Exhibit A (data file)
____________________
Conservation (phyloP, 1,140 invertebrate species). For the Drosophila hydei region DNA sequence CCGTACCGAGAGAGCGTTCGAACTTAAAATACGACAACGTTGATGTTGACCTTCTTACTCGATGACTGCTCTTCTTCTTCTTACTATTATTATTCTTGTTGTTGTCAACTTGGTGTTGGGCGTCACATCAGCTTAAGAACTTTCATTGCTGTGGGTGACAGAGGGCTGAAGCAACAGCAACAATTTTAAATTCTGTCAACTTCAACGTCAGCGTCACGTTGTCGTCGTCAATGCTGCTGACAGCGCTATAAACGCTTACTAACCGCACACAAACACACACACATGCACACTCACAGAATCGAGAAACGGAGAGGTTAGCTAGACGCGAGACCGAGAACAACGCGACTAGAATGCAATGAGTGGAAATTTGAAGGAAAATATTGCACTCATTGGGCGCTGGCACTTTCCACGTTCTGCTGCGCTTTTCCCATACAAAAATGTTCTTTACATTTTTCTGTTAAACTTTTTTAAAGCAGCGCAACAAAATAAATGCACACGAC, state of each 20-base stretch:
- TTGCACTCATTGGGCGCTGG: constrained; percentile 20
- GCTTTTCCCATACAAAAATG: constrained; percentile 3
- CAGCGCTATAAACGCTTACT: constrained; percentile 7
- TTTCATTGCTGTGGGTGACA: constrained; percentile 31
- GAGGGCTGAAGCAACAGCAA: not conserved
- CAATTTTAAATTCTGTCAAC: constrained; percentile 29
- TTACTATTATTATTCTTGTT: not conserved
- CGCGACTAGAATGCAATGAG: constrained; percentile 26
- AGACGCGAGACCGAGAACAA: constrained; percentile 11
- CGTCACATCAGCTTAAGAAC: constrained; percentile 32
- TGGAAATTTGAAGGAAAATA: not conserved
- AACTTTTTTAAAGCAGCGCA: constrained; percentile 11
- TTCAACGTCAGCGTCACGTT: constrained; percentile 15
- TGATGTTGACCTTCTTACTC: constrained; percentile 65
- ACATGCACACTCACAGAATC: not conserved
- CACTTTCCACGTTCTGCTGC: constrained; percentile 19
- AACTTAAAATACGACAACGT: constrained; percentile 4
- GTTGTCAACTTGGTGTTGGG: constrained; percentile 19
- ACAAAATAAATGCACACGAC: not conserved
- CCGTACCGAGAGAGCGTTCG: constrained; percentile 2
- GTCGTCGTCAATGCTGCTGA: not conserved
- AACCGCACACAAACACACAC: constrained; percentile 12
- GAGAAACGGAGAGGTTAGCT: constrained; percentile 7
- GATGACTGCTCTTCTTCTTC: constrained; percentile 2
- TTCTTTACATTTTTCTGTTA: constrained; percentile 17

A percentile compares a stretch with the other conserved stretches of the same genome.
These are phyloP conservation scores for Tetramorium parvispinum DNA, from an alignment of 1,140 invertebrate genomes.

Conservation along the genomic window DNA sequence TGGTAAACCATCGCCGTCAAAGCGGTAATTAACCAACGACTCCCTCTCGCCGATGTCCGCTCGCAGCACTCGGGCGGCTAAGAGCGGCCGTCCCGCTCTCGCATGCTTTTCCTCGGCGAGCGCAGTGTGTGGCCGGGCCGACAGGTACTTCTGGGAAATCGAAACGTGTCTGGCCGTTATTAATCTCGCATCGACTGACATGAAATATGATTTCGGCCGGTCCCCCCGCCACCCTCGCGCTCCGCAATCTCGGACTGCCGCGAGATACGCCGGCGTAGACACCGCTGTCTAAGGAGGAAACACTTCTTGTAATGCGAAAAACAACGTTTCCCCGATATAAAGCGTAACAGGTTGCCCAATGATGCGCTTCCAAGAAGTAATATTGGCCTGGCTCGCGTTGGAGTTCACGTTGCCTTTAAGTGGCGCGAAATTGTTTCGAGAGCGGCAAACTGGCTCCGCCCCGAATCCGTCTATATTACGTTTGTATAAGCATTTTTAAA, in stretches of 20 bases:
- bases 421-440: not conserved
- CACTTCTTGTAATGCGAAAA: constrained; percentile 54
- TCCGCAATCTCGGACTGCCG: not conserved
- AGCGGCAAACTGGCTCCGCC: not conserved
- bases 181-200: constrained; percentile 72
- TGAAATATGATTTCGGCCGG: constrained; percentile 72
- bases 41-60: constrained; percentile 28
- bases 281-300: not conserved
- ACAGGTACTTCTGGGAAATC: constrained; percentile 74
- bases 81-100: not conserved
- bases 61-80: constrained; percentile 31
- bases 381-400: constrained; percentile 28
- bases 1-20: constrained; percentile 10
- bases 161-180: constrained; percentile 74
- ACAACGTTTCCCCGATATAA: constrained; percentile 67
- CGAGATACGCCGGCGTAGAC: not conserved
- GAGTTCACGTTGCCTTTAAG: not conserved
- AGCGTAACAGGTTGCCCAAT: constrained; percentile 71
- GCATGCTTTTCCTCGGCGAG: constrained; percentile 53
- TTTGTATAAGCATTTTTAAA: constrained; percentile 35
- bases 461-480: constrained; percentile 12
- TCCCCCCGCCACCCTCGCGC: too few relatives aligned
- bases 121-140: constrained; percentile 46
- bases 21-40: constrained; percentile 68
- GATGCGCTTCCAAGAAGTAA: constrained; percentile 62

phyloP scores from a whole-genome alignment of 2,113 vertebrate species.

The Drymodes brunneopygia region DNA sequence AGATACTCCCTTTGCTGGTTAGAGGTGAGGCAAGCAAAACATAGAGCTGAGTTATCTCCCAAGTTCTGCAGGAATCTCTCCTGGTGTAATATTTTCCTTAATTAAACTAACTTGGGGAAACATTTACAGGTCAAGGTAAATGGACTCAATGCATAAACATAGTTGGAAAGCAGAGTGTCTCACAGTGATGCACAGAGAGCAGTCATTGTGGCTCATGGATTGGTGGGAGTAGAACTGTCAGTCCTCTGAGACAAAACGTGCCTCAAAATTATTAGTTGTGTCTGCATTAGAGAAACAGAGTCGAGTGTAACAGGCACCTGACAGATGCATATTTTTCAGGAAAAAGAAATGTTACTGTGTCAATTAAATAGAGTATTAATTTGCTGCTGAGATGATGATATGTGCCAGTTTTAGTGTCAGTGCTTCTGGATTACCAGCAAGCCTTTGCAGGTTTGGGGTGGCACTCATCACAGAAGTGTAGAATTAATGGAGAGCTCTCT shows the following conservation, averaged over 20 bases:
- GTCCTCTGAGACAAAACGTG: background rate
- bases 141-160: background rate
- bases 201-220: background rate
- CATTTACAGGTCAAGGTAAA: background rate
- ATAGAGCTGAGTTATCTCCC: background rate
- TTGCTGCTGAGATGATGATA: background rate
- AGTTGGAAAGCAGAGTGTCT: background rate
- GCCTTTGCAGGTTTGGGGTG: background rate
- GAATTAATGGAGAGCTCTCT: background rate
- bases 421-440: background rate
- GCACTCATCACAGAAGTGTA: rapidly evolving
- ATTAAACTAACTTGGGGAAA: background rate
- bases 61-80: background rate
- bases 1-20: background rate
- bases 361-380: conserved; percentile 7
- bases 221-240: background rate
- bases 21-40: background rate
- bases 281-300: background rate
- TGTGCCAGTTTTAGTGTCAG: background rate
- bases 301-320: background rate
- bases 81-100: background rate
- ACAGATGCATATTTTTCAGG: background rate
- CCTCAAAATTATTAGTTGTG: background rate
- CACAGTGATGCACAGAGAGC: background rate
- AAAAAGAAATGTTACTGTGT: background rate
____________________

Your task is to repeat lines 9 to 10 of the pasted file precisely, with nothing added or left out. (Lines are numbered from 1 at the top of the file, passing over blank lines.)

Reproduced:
- CGCGACTAGAATGCAATGAG: constrained; percentile 26
- AGACGCGAGACCGAGAACAA: constrained; percentile 11